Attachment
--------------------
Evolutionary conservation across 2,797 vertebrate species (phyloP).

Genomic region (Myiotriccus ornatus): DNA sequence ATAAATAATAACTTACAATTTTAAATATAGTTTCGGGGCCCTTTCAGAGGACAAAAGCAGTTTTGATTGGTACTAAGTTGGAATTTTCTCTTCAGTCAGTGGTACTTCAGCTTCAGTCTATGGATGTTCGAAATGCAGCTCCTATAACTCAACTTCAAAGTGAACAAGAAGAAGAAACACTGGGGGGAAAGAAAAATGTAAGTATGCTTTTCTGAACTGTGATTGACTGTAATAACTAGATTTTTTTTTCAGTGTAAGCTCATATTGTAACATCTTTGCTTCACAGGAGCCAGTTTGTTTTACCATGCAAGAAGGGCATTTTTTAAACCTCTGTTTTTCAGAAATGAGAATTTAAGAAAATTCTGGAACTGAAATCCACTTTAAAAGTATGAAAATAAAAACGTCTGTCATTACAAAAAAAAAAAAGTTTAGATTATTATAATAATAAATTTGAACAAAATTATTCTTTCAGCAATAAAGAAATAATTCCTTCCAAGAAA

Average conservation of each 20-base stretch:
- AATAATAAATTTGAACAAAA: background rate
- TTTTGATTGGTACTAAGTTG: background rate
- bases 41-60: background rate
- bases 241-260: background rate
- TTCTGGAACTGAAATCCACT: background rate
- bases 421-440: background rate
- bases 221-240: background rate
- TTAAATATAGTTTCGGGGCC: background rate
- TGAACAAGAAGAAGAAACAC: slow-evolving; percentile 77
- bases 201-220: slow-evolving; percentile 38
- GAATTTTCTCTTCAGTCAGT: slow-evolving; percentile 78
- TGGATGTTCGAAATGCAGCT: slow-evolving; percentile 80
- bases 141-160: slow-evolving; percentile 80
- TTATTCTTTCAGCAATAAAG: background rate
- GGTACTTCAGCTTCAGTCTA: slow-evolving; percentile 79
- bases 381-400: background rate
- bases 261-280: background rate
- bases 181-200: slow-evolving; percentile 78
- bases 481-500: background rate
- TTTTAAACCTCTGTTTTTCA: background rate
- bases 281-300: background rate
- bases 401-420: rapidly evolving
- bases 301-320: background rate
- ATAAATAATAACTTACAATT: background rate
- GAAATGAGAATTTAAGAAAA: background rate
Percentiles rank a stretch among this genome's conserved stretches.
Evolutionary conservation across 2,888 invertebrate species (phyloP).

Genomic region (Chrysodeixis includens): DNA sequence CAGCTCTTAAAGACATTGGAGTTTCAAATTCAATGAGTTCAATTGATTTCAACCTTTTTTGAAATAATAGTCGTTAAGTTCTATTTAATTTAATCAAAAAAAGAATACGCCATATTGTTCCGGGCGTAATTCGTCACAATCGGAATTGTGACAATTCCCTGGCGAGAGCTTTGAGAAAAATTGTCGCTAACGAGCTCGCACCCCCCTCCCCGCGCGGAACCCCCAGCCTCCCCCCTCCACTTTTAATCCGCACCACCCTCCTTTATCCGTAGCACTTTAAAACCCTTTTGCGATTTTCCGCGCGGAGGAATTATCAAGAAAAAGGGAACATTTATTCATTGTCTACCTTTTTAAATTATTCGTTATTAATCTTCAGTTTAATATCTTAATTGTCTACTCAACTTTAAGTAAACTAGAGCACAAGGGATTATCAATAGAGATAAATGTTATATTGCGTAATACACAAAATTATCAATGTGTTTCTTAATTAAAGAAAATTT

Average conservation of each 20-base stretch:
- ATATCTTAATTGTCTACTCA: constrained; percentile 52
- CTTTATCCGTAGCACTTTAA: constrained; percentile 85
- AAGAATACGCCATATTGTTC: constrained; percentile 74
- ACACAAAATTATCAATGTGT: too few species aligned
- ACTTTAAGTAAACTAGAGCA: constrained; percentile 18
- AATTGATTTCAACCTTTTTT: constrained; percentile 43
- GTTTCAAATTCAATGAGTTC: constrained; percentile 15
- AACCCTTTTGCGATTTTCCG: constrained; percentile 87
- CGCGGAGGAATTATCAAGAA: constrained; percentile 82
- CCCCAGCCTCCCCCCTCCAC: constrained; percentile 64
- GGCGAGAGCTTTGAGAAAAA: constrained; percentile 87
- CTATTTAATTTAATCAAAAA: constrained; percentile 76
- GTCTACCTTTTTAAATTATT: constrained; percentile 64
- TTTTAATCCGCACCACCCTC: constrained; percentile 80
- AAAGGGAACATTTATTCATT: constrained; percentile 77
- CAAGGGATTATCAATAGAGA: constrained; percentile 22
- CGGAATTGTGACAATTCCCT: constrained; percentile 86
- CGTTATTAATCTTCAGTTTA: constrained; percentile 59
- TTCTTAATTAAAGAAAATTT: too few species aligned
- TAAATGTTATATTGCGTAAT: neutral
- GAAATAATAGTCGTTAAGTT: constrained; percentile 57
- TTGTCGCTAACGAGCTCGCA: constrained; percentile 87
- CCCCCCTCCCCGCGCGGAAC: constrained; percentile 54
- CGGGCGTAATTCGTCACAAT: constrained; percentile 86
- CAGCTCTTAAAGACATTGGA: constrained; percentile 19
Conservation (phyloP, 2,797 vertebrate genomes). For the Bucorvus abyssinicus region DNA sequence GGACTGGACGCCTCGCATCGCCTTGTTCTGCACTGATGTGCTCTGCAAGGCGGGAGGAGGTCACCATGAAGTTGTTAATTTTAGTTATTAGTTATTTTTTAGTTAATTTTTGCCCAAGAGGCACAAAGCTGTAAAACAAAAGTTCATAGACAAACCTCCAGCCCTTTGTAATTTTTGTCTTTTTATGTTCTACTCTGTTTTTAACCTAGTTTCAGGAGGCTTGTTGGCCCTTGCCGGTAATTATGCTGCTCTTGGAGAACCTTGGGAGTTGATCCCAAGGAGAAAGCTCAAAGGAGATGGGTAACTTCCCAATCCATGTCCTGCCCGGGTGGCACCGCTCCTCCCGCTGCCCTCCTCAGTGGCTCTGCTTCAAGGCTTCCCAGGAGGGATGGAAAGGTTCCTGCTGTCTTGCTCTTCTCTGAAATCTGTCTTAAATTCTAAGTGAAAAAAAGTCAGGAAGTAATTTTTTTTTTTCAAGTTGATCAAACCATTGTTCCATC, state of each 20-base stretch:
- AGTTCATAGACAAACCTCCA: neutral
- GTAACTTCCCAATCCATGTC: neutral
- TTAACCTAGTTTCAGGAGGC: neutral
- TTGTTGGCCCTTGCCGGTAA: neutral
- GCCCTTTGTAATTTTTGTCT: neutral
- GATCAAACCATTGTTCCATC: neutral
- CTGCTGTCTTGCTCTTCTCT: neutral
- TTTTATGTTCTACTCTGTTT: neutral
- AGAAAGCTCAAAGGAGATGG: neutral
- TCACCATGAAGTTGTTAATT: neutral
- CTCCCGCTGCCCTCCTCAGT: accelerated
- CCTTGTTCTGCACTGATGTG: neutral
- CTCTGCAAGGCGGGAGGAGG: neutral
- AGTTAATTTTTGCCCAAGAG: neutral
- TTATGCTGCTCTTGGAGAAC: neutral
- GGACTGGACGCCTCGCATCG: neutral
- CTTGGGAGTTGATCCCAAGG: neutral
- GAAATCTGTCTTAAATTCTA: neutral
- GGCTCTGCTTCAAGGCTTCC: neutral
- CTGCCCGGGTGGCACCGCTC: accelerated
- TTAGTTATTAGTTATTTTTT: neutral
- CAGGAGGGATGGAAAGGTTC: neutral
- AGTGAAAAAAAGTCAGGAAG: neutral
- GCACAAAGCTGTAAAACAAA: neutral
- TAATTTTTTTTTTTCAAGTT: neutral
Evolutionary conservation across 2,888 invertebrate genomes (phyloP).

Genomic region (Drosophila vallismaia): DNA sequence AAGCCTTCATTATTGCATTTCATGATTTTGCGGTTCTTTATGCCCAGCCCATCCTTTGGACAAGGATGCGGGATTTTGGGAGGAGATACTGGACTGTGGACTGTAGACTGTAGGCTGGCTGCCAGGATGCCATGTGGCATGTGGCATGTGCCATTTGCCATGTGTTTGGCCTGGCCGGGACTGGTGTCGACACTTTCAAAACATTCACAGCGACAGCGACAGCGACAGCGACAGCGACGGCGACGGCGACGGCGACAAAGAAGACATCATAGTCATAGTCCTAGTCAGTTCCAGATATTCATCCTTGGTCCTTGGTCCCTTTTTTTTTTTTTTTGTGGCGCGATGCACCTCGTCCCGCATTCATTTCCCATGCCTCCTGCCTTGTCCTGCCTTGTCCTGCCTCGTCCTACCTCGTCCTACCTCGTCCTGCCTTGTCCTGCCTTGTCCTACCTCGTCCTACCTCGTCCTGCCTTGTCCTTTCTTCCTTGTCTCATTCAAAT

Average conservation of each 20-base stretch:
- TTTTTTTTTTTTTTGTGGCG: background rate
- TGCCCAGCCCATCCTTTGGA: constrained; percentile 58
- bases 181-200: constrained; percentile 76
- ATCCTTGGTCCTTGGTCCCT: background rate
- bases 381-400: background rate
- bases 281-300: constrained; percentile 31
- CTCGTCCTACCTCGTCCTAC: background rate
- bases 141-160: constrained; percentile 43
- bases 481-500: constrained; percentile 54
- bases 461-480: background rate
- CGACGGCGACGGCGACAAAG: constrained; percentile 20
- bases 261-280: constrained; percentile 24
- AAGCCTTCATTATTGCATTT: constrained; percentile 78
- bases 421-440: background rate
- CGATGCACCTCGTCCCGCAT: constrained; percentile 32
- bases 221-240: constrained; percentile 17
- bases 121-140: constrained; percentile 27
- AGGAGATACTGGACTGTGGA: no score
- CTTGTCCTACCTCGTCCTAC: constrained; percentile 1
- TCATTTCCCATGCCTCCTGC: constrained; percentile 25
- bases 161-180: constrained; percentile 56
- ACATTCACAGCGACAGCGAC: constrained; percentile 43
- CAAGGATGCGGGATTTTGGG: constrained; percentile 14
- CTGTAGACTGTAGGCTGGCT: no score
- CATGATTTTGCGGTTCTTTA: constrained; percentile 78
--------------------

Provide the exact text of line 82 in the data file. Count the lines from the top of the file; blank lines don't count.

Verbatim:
- GCACAAAGCTGTAAAACAAA: neutral